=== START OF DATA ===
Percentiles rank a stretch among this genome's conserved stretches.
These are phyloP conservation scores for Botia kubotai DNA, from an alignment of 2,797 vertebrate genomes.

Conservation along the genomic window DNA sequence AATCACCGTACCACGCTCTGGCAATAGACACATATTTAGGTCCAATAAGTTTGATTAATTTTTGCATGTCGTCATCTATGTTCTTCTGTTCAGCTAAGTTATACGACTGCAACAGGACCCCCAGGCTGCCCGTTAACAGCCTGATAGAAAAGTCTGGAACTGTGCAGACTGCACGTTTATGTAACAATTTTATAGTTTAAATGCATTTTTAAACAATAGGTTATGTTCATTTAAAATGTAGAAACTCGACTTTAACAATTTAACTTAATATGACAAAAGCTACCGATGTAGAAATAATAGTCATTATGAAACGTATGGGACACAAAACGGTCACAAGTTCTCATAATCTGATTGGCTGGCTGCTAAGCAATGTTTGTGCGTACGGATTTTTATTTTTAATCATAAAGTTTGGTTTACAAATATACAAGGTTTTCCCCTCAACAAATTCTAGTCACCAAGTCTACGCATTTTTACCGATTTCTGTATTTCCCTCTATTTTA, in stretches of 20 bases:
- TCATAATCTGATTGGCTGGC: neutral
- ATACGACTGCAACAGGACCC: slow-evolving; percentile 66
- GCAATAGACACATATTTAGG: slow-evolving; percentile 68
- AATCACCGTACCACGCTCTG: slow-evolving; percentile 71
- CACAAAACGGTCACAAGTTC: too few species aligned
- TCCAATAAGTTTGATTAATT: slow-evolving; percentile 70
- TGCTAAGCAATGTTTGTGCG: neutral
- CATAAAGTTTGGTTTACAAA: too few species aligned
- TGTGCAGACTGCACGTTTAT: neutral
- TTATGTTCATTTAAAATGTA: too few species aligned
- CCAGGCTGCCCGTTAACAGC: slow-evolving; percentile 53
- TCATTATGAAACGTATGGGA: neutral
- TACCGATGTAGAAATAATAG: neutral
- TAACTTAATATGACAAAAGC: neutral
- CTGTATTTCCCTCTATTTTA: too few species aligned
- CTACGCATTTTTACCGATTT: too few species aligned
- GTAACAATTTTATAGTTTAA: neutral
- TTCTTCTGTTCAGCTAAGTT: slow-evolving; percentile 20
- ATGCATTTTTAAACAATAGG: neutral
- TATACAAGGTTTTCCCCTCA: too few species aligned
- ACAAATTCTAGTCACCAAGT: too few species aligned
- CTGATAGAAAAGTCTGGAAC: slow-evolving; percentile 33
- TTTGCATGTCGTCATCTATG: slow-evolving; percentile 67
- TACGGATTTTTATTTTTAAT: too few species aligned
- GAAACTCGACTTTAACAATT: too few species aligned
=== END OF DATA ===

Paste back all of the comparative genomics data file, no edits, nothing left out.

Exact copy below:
Percentiles rank a stretch among this genome's conserved stretches.
These are phyloP conservation scores for Botia kubotai DNA, from an alignment of 2,797 vertebrate genomes.

Conservation along the genomic window DNA sequence AATCACCGTACCACGCTCTGGCAATAGACACATATTTAGGTCCAATAAGTTTGATTAATTTTTGCATGTCGTCATCTATGTTCTTCTGTTCAGCTAAGTTATACGACTGCAACAGGACCCCCAGGCTGCCCGTTAACAGCCTGATAGAAAAGTCTGGAACTGTGCAGACTGCACGTTTATGTAACAATTTTATAGTTTAAATGCATTTTTAAACAATAGGTTATGTTCATTTAAAATGTAGAAACTCGACTTTAACAATTTAACTTAATATGACAAAAGCTACCGATGTAGAAATAATAGTCATTATGAAACGTATGGGACACAAAACGGTCACAAGTTCTCATAATCTGATTGGCTGGCTGCTAAGCAATGTTTGTGCGTACGGATTTTTATTTTTAATCATAAAGTTTGGTTTACAAATATACAAGGTTTTCCCCTCAACAAATTCTAGTCACCAAGTCTACGCATTTTTACCGATTTCTGTATTTCCCTCTATTTTA, in stretches of 20 bases:
- TCATAATCTGATTGGCTGGC: neutral
- ATACGACTGCAACAGGACCC: slow-evolving; percentile 66
- GCAATAGACACATATTTAGG: slow-evolving; percentile 68
- AATCACCGTACCACGCTCTG: slow-evolving; percentile 71
- CACAAAACGGTCACAAGTTC: too few species aligned
- TCCAATAAGTTTGATTAATT: slow-evolving; percentile 70
- TGCTAAGCAATGTTTGTGCG: neutral
- CATAAAGTTTGGTTTACAAA: too few species aligned
- TGTGCAGACTGCACGTTTAT: neutral
- TTATGTTCATTTAAAATGTA: too few species aligned
- CCAGGCTGCCCGTTAACAGC: slow-evolving; percentile 53
- TCATTATGAAACGTATGGGA: neutral
- TACCGATGTAGAAATAATAG: neutral
- TAACTTAATATGACAAAAGC: neutral
- CTGTATTTCCCTCTATTTTA: too few species aligned
- CTACGCATTTTTACCGATTT: too few species aligned
- GTAACAATTTTATAGTTTAA: neutral
- TTCTTCTGTTCAGCTAAGTT: slow-evolving; percentile 20
- ATGCATTTTTAAACAATAGG: neutral
- TATACAAGGTTTTCCCCTCA: too few species aligned
- ACAAATTCTAGTCACCAAGT: too few species aligned
- CTGATAGAAAAGTCTGGAAC: slow-evolving; percentile 33
- TTTGCATGTCGTCATCTATG: slow-evolving; percentile 67
- TACGGATTTTTATTTTTAAT: too few species aligned
- GAAACTCGACTTTAACAATT: too few species aligned